Decision-Making Development Player-To-Player Senior

Player-to-Player: What Seniors Need to Know

 Getting Better and Growing Stronger

“Play a lot of summer ball: it prepares you more like a college level. Really utilize the fall and the winter to get ahead of the competition to get a spot on the team, to get playing time.” –Active D1 Pitcher, CA

“Being a pitcher is really about working on your mechanics, so watch professional players and dissect how they do things since they are mechanically doing it right. Work on your mechanics so that you can get the maximum potential out of your body. For me, it was a lot of observation of pitchers similar to me, whether in the pros or college—people I could watch video on. You can learn from the pros and obviously, practice, practice, and more practice. But observe people at the top level and take pieces of what you see and put it into your game.” –Active D1 Pitcher, CA

 Confidence

 “Confidence is huge. I remember playing my first college series as a true freshman thinking this isn’t that different from high school. Everyone is a little bigger, but it’s the same game. As a freshman with a lot less talent than I had as a senior, I sometimes felt more comfortable and confident than I did as a senior. Confidence is a big issue. That’s something that our coach stressed a lot, probably one of the biggest parts of the mental game of baseball is confidence.” –Daniel Cepin, Outfielder, UC Davis (2008-2011)

“Practice hard in the off season. Prepare physically and mentally. The mental part of the game is big. You have to have a winning attitude out there or you are going to get eaten up.” –Active D1 Pitcher, CA

 The Recruiting Process

“Make sure on your recruiting visits to ask the players about the coach. This should really be an art form as it is important to keep in mind that 1) players will probably tend to rate the coach favorably to a recruit, and 2) some players are very outspoken and may extremely like/dislike the coach. If you ask a bunch of players in a group, you probably won’t find out whether or not everyone really likes or dislikes him. If you ask guys one on one, your feedback will probably be helpful. A coach can make or break your college baseball experience so finding out everything/anything about him is very important.” – David Ames, Infielder, Carelton College, MN (2008-2011)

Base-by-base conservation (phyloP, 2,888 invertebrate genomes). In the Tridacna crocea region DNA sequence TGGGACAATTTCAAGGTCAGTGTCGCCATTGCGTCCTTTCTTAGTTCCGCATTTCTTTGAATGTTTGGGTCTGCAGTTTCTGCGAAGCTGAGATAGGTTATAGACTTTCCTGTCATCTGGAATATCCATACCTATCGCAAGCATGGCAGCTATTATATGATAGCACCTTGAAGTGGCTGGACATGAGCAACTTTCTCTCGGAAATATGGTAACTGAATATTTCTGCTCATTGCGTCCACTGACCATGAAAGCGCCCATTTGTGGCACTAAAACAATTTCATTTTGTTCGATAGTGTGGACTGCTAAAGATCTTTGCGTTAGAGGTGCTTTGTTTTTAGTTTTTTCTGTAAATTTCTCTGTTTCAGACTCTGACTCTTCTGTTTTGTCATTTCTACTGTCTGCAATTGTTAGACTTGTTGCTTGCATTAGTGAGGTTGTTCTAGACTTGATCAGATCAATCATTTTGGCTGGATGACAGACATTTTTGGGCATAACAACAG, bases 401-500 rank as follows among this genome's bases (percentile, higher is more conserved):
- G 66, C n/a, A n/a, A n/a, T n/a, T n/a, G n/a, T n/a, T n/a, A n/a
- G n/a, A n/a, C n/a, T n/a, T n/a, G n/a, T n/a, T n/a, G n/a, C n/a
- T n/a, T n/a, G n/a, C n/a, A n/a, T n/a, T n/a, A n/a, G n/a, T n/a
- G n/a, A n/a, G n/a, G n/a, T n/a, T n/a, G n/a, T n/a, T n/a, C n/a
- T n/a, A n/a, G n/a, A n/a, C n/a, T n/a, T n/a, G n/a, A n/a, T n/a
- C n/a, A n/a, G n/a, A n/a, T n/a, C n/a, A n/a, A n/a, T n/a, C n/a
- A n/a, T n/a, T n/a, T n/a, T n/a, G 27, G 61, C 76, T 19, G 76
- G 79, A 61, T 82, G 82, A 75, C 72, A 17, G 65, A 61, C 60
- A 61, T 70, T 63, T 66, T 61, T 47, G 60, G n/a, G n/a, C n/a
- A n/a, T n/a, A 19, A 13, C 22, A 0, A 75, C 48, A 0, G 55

“Make sure you know what you are getting into. Any sport in college is an extremely time-consuming endeavor. You will most likely spend the majority of your time in college with the guys on your team, whether it’s living with them, practicing, eating, studying, or anything else you might do on or off campus.”

“You need to make sure that the school is a good fit for you, because although baseball will be a major part of your experience, you still will be creating an academic foundation for the rest of your life and the career you will seek out.”

“Having a coach and players you respect and can connect with is key. Make sure to get a sense of the social and academic scenes and how they’d affect your desire/ability to play ball.”  Dan Matthews, Pitcher, Carleton College, MN (2007-2010)

“As a recruit you have leverage. Use that leverage.” –Active D1 Pitcher, CA

“Don’t sacrifice academic opportunity for baseball. Go somewhere you’ll be happy.” –Active D2 Pitcher, CA

“Coaches can sugar-coat the way things are going to be versus how they actually are. Get to know the personality of the coach before you commit.”